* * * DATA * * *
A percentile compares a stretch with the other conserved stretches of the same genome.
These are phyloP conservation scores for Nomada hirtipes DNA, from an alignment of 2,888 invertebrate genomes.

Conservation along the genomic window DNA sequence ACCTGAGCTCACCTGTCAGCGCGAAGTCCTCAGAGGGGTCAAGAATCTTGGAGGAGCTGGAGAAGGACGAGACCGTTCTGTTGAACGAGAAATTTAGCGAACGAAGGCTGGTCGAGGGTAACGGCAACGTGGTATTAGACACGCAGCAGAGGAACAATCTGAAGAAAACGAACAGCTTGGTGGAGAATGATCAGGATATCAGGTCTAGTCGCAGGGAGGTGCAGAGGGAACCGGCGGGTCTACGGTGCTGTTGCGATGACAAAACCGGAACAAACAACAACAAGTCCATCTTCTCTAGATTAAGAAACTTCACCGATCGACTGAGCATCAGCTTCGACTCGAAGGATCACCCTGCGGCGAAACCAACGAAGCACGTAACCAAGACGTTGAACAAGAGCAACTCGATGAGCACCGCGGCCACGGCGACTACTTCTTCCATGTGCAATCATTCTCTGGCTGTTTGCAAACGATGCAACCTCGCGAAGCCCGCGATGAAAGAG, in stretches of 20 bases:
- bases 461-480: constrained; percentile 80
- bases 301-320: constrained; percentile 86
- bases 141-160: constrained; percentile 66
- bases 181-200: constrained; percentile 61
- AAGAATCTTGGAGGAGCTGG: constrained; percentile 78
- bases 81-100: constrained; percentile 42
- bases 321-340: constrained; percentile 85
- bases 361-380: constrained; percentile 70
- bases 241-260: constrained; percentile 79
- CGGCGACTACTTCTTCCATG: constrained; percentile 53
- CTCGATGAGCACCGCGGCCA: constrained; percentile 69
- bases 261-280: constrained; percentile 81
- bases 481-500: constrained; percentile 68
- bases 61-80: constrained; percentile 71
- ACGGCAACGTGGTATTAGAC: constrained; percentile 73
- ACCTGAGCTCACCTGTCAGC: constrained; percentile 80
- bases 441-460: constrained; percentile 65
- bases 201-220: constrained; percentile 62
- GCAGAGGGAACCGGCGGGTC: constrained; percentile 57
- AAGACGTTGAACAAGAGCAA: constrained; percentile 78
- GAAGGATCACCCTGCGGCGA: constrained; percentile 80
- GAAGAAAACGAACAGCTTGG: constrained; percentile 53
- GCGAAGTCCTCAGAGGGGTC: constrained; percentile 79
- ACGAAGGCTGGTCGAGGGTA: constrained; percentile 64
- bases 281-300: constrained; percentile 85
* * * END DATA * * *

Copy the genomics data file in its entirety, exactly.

A percentile compares a stretch with the other conserved stretches of the same genome.
These are phyloP conservation scores for Nomada hirtipes DNA, from an alignment of 2,888 invertebrate genomes.

Conservation along the genomic window DNA sequence ACCTGAGCTCACCTGTCAGCGCGAAGTCCTCAGAGGGGTCAAGAATCTTGGAGGAGCTGGAGAAGGACGAGACCGTTCTGTTGAACGAGAAATTTAGCGAACGAAGGCTGGTCGAGGGTAACGGCAACGTGGTATTAGACACGCAGCAGAGGAACAATCTGAAGAAAACGAACAGCTTGGTGGAGAATGATCAGGATATCAGGTCTAGTCGCAGGGAGGTGCAGAGGGAACCGGCGGGTCTACGGTGCTGTTGCGATGACAAAACCGGAACAAACAACAACAAGTCCATCTTCTCTAGATTAAGAAACTTCACCGATCGACTGAGCATCAGCTTCGACTCGAAGGATCACCCTGCGGCGAAACCAACGAAGCACGTAACCAAGACGTTGAACAAGAGCAACTCGATGAGCACCGCGGCCACGGCGACTACTTCTTCCATGTGCAATCATTCTCTGGCTGTTTGCAAACGATGCAACCTCGCGAAGCCCGCGATGAAAGAG, in stretches of 20 bases:
- bases 461-480: constrained; percentile 80
- bases 301-320: constrained; percentile 86
- bases 141-160: constrained; percentile 66
- bases 181-200: constrained; percentile 61
- AAGAATCTTGGAGGAGCTGG: constrained; percentile 78
- bases 81-100: constrained; percentile 42
- bases 321-340: constrained; percentile 85
- bases 361-380: constrained; percentile 70
- bases 241-260: constrained; percentile 79
- CGGCGACTACTTCTTCCATG: constrained; percentile 53
- CTCGATGAGCACCGCGGCCA: constrained; percentile 69
- bases 261-280: constrained; percentile 81
- bases 481-500: constrained; percentile 68
- bases 61-80: constrained; percentile 71
- ACGGCAACGTGGTATTAGAC: constrained; percentile 73
- ACCTGAGCTCACCTGTCAGC: constrained; percentile 80
- bases 441-460: constrained; percentile 65
- bases 201-220: constrained; percentile 62
- GCAGAGGGAACCGGCGGGTC: constrained; percentile 57
- AAGACGTTGAACAAGAGCAA: constrained; percentile 78
- GAAGGATCACCCTGCGGCGA: constrained; percentile 80
- GAAGAAAACGAACAGCTTGG: constrained; percentile 53
- GCGAAGTCCTCAGAGGGGTC: constrained; percentile 79
- ACGAAGGCTGGTCGAGGGTA: constrained; percentile 64
- bases 281-300: constrained; percentile 85